In a decision that can be seen by clicking: HERE, the California Court of Appeal tells us that a leasehold is “tangible property.” Though the court doesn’t need our blessing, and that’s for sure, Ruminations thinks the court got it right. Before reading this decision, we would have said that “tangible” meant you could touch it.

There’s a little story that will give the context for the court’s decision. By reason of a conditional use permit, a property could be used (and was being) as a nightclub. A third-party security provider failed to screen certain “VIP” patrons for guns while screening others. One unscreened patron shot and killed another. One of the fallouts was that the conditional use permit was canceled and a new one was issued. The new permit eliminated a nightclub as a permitted use and now allowed use of the property as a catering hall. The property owner sued the security company alleging that the security company’s failure reduced the value of the property by a little more than $900,000 and got a judgment in that amount. Then, to collect on the judgment, it sued the security company’s liability insurance carrier. As readers might have guessed, the carrier responded that there was no coverage under the policy. Its specific defense was that loss of the right to use the property for the more valuable use, that of a nightclub, was neither bodily injury nor property damage; thus the security company’s policy did not cover such a claim. [Read more…]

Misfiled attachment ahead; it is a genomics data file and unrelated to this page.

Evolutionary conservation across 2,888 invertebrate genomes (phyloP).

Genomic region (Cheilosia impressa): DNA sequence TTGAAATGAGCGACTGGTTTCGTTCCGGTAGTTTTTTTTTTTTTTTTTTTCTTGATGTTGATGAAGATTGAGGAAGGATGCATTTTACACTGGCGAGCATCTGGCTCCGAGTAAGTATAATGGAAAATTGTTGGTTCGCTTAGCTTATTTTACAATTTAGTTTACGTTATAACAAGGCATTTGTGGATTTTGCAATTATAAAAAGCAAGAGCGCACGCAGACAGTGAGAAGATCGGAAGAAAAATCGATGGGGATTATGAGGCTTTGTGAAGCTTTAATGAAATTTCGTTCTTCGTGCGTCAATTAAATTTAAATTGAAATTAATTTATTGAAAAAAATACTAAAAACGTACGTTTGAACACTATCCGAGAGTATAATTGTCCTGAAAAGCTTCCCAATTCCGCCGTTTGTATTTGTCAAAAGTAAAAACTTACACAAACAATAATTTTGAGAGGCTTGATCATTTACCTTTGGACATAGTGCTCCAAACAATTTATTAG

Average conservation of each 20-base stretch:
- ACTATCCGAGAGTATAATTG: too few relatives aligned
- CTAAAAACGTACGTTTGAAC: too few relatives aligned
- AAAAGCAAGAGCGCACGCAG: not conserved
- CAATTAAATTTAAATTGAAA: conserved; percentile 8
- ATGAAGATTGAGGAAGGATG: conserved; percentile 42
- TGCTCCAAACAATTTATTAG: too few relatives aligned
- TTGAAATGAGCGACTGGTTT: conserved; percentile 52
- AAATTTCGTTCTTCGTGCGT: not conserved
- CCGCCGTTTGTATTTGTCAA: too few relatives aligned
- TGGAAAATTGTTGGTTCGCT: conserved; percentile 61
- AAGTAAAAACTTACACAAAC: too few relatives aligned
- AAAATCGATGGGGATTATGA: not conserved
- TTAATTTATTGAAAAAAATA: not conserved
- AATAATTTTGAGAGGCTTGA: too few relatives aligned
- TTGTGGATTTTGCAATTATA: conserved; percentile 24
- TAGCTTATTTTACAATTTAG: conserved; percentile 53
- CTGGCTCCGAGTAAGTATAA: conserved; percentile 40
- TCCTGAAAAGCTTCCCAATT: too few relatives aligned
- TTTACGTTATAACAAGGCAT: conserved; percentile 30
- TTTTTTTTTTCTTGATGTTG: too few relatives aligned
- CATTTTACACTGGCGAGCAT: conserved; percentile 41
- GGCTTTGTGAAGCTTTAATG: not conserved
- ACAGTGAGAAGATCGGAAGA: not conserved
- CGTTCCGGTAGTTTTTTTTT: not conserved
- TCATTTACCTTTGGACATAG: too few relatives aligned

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Insurance Question: Who Are You And What Is Yours?

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When I speak to “you,” you know who you are. That seems simple enough. But, you might not be entirely correct. Try the word in this sentence: “After a while, you get used to it.”

Who’s “you”? In the sense of “After a while, you get used to it,” “you” means any person in general.

Well, in the most commonly used form of commercial liability insurance, the one promulgated by the Insurance Services Office, Inc. (ISO), knowing who “you” is turns out to be pretty important. The policy form defines “the insured” and that includes the policyholder and a specific list of persons and entities related to the policyholder. The coverage, however, applies only to certain acts or omissions “you” might have done or not done and to certain things that are “yours.” Is it possible that “you” and “your” refer to “any person in general”? [Of course not.] [Read more…]

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Chickens, Eggs, And Waivers of Claims

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When a tenant’s property is ruined by rain coming through the roof of its leased space, what caused the damage? Was it the water or was it the landlord’s failure to repair the roof? That’s today’s issue to Ruminate about.